Ze'ev Jabotinsky

Zionist leader and founder of the Zionist Revisionist movement.

Print this page Print this page

While socialist Zionists encouraged Jews to fight for their civil rights as Jews within the countries of their origin, Jabotinsky was skeptical of this avenue of emancipation, proclaiming that salvation for Jews--both on a personal level and as a national entity--lay only in the Land of Israel.

Jewish Self-Defense

Jewish self-defense was at the epicenter of Jabotinsky's socio-political philosophy, both as a physical imperative and as a wellspring of pride and self-confidence, capable of "ennobling" the Jewish spirit.

With the outbreak of the World War I in 1914, Jabotinsky found himself in disagreement over strategy with prevailing opinion within the Zionist camp. Unconvinced that the Turks or the Arabs would accommodate the aims of Zionism, he advocated bolder tactics. As he was convinced of an ultimate Allied victory, Jabotinsky, together with Joseph Trumpeldor, called for the establishment of a Jewish fighting force to join the Allies in liberating Palestine from Ottoman rule. Thus they could earn a place at the peace table, with the right to demand establishment of an independent Jewish state in Palestine.

While both the Allied powers and mainstream Zionists were at first reluctant, the Zion Mule Corps was formed in 1915. The corps fought in Gallipoli, but was later disbanded. Despite objections by the official Zionist leadership, which favored neutrality in order not to jeopardize the Jews of Palestine, Jabotinsky convinced the British government to permit the formation of three Jewish battalions. A man of action as well as words, Jabotinsky became an officer in the 38th Royal Fusiliers, which fought with General Allenby in 1917, and was decorated for heading the first company to cross the River Jordan into Palestine. After the war, Jabotinsky wanted to maintain a Jewish unit as defense against growing Arab hostility to Zionism, but the unit was disbanded by the British.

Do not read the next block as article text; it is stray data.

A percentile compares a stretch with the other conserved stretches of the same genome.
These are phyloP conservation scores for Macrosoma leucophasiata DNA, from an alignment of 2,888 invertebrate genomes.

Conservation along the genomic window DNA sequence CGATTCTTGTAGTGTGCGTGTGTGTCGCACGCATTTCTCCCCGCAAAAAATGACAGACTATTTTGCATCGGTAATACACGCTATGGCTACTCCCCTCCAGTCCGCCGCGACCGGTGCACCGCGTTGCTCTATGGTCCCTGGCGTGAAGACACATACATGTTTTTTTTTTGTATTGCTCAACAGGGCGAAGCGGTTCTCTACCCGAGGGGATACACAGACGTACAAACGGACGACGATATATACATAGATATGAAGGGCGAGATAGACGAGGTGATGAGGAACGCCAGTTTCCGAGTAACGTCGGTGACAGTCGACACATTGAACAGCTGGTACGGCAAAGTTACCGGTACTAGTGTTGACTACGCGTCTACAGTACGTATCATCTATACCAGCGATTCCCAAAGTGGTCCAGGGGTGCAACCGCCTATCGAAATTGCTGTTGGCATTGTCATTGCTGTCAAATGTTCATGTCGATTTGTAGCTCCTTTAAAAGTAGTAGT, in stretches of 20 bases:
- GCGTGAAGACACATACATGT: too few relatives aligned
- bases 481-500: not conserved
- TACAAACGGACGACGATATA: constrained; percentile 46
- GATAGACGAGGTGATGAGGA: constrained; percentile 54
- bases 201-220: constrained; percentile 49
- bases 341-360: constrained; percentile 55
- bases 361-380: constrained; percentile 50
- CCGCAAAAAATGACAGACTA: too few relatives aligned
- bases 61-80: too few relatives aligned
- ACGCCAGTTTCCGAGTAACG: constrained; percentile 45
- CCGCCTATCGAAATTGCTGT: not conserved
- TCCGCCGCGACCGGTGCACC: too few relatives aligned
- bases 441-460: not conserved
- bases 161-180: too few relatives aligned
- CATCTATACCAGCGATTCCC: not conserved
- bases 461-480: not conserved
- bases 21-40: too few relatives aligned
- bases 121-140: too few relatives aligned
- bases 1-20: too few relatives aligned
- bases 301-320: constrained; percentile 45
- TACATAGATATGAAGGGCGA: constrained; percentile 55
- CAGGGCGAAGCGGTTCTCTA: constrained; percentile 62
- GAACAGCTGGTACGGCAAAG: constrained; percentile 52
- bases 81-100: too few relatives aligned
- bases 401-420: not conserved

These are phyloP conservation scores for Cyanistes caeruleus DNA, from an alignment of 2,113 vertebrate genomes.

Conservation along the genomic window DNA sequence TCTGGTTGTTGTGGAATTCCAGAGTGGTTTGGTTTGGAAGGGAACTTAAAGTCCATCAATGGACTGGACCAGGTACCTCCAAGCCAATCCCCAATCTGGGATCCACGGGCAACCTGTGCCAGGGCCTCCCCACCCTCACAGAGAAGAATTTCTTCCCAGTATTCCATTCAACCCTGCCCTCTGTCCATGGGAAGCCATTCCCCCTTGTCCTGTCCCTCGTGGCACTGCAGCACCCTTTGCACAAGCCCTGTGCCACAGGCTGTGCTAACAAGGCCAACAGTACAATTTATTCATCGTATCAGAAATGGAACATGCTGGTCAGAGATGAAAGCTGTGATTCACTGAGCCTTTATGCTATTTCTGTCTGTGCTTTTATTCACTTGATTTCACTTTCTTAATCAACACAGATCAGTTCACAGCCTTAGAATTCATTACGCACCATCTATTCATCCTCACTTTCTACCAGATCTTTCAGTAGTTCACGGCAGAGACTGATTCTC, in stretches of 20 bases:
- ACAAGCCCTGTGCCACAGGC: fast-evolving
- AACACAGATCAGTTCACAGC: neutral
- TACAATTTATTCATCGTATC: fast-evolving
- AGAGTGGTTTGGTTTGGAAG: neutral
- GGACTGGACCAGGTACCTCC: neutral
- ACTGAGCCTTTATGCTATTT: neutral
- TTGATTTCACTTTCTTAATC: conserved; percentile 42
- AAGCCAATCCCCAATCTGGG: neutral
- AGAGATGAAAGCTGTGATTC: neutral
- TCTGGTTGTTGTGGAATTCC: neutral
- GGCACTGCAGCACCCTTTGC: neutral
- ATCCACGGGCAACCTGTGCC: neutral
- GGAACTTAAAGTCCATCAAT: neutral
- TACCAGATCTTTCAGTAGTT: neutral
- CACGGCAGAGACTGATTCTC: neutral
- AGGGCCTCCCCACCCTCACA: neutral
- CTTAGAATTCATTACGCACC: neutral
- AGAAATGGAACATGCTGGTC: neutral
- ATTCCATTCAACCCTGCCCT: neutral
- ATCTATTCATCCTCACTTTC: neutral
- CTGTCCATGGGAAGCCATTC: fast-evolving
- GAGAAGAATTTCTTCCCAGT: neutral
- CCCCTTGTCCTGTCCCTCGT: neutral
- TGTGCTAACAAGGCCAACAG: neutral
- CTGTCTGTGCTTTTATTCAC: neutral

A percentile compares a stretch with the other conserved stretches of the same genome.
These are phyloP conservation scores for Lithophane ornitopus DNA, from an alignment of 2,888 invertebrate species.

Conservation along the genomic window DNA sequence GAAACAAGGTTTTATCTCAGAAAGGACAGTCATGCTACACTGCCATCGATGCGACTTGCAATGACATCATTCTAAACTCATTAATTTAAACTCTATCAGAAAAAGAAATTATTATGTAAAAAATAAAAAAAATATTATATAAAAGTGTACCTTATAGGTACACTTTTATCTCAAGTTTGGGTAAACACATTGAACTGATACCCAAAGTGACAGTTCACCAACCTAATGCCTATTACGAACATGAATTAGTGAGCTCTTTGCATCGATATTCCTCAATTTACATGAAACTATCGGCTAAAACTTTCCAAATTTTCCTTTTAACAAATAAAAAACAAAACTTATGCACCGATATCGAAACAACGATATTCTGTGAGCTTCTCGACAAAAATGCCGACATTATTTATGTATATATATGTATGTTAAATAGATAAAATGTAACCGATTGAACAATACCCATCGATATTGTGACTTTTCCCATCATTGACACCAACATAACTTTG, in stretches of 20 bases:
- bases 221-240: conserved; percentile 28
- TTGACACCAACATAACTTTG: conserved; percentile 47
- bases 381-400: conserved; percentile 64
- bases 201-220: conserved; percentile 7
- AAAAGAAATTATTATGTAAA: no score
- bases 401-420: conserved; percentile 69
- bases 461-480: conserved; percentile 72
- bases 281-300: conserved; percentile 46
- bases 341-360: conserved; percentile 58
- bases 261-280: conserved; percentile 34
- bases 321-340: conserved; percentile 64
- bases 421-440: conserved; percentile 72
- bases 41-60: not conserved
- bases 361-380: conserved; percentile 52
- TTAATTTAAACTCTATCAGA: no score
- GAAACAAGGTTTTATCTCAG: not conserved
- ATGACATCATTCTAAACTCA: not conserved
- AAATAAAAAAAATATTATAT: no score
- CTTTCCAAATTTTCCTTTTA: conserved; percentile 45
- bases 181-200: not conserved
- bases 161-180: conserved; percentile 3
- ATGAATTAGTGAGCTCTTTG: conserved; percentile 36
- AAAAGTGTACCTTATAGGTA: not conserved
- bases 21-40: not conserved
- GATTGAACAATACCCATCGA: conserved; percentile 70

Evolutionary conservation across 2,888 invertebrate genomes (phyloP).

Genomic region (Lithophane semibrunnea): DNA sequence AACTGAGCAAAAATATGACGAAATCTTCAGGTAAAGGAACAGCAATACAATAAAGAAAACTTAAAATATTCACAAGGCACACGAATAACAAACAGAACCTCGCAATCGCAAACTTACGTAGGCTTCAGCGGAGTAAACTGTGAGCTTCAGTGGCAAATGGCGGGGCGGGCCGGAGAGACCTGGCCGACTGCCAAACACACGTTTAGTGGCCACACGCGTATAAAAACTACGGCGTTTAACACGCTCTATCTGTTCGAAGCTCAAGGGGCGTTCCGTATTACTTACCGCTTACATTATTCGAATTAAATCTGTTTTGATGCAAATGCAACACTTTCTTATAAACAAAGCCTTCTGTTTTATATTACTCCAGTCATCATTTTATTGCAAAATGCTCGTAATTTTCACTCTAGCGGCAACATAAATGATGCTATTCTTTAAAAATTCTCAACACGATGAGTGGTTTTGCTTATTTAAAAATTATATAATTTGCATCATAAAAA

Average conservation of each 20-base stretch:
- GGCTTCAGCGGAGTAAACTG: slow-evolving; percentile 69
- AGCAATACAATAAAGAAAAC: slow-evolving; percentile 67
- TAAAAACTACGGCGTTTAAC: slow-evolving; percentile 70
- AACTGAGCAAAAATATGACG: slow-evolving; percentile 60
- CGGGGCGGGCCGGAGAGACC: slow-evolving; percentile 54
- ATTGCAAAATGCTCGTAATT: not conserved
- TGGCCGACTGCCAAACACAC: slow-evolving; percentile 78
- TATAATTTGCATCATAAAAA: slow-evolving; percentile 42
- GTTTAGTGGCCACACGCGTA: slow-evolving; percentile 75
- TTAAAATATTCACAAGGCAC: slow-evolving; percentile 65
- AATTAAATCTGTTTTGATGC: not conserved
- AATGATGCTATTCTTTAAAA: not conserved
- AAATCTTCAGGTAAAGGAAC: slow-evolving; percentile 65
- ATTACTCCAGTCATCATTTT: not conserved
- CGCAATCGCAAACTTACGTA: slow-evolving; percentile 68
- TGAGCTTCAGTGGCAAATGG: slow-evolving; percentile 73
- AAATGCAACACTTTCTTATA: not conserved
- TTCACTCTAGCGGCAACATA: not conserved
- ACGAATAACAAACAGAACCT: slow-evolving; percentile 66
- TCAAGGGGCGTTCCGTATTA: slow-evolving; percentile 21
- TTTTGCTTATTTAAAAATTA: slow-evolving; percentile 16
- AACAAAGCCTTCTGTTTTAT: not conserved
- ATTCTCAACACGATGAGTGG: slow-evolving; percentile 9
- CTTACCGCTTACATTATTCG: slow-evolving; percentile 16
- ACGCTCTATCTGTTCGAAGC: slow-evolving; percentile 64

Settling with his wife and two children in Palestine, Jabotinsky became editor of the Hebrew newspaper, Hadoar. During the Arab riots in Jerusalem in 1920, he organized Jewish defense. Subsequently, Jabotinsky was arrested and sentenced by a British military court to 15 years in jail, for illegal possession of arms. He was released several months later.

In the same year, he again became active within the Zionist establishment. However, since WWI, during which he had championed alignment with England, he had became disenchanted when Great Britain severed almost 80% of Mandate Palestine originally designated for a Jewish Homeland to create Transjordan (1922). Disillusioned with Britain and angry at Zionist acquiescence to British reversals, Jabotinsky resigned in 1923 from the Zionist Organization.

The Revisionist Movement

He set about establishing a separate Zionist federation based on "revision" of the relationship between the Zionist movement and Great Britain. This federation would actively challenge British policy and openly demand self-determination--Jewish statehood. The goals of the Revisionist movement he founded included restoration of a Jewish Brigade to protect the Jewish community and mass immigration to Palestine--of up to 40,000 Jews a year.

Did you like this article?  MyJewishLearning is a not-for-profit organization.

Please consider making a donation today.